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2023 Sees Excess Liquidity Chasing Limited Assets

  • 29 January 2024
  • 13 min read
Quarterly listed credit market commentary by Futuregrowth

Primary Market

The fourth quarter of 2023 saw robust primary market activity, where quarter-on-quarter new issuances increased by 91% to R55.4 billion from R29.0 billion. Corporates and financial entities dominated the market, issuing R14.8 billion and R31.7 billion, respectively. Municipalities remained absent from the debt capital market with no issuance in the quarter or the year.

In financial issuances during the fourth quarter, the local primary market saw a total issuance of R15.2 billion for subordinated bank instruments (comprising Tier 2 and AT1), up from R5.6 billion in the third quarter. Additionally, senior unsecured notes worth R13.1 billion were issued - up from R6.8 billion in the previous quarter. This, in addition to spreads tightening, is an indication of an ongoing quest for higher yields.

Noteworthy issuers in the fourth quarter included Absa Bank, FirstRand Bank and Standard Bank of South Africa, each contributing more than R5.5 billion in paper. Standard Bank conducted an auction of Tier 2 notes, receiving bids of R3.9 billion, and placing R3.6 billion. The note was issued at 190 basis points (bps) over 3-month Jibar, which was at the upper end of price guidance of 180bps to 195bps, and higher than the low of 172bps observed for the ABSA and Nedbank issuance in August and October, respectively.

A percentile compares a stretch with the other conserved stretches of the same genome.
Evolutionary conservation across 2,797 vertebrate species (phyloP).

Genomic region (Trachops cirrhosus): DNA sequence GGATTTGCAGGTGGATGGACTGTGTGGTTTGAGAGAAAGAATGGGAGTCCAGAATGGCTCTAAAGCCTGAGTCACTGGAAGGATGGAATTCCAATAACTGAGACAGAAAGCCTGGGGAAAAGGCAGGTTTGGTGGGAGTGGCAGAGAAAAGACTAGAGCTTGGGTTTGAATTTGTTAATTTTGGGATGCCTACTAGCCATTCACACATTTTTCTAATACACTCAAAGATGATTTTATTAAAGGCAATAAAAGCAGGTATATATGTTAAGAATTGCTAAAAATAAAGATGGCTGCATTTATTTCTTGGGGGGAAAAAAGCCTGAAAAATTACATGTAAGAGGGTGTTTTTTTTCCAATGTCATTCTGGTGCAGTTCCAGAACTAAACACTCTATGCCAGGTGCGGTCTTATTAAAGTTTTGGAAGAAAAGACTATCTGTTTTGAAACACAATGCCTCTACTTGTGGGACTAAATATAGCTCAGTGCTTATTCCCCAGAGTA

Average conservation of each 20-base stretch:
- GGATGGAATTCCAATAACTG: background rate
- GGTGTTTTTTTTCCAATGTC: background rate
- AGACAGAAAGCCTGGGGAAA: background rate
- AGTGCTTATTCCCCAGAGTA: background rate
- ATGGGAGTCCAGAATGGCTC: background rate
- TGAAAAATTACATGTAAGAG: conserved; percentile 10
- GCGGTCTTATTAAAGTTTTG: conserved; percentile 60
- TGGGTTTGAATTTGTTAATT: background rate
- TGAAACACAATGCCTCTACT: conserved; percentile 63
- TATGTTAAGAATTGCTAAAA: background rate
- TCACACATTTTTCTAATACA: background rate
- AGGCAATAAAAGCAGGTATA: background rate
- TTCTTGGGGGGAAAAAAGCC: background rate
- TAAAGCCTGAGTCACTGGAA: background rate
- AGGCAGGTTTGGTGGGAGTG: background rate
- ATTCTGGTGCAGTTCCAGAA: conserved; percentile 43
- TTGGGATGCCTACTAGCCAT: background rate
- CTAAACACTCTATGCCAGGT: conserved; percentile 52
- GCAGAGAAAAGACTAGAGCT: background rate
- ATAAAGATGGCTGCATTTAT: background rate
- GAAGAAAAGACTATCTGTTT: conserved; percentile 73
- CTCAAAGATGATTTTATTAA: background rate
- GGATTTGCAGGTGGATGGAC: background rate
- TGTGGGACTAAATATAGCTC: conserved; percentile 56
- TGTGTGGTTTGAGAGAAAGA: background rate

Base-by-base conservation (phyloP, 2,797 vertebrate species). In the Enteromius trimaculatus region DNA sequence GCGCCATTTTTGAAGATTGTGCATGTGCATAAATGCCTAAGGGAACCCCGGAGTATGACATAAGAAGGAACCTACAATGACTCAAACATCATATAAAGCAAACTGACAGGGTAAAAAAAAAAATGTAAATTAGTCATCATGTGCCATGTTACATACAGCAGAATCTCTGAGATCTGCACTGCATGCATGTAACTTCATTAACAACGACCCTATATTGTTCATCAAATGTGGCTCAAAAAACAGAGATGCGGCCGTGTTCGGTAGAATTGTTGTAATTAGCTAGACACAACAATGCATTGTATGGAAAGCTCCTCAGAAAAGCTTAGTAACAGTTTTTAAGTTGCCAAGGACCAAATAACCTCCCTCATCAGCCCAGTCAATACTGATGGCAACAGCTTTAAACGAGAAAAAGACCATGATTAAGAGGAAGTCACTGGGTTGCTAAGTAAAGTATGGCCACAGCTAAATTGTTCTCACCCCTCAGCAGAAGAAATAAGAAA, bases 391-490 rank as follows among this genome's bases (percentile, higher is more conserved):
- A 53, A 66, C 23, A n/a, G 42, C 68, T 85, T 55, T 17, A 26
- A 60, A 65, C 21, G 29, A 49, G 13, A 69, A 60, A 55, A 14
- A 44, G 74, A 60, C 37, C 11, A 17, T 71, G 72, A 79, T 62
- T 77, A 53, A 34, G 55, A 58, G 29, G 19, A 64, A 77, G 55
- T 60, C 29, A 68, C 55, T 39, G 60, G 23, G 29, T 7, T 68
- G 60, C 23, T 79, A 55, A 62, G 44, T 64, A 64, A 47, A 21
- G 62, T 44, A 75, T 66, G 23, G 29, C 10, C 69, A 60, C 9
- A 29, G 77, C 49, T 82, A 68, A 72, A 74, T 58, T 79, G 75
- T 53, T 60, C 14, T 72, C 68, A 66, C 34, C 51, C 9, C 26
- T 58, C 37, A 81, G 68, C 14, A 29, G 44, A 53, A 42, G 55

For the full year, the credit market saw an increased demand for longer dated paper on the back of investors’ increased appetite for yield pick-up, with continued appetite for higher yielding Bank Additional Tier 1 (AT1) paper.

Graph: increased demand for longer dated paper

Source: RMB SA credit monthly

Meanwhile, bank senior spreads maintained relative stability during this period, witnessing an uptick in demand for longer-dated 5-year and 7-year instruments. This demand is also driven by the persistent search for higher yields, resulting in a tightening of spreads in the Tier 2 and AT1 instruments in comparison to the prior year.

Graph: Tier 2 bank paper FRN auction analysis

Source: RMB SA credit monthly

Graph: ATI bank paper FRN auction analysis

Source: RMB SA credit monthly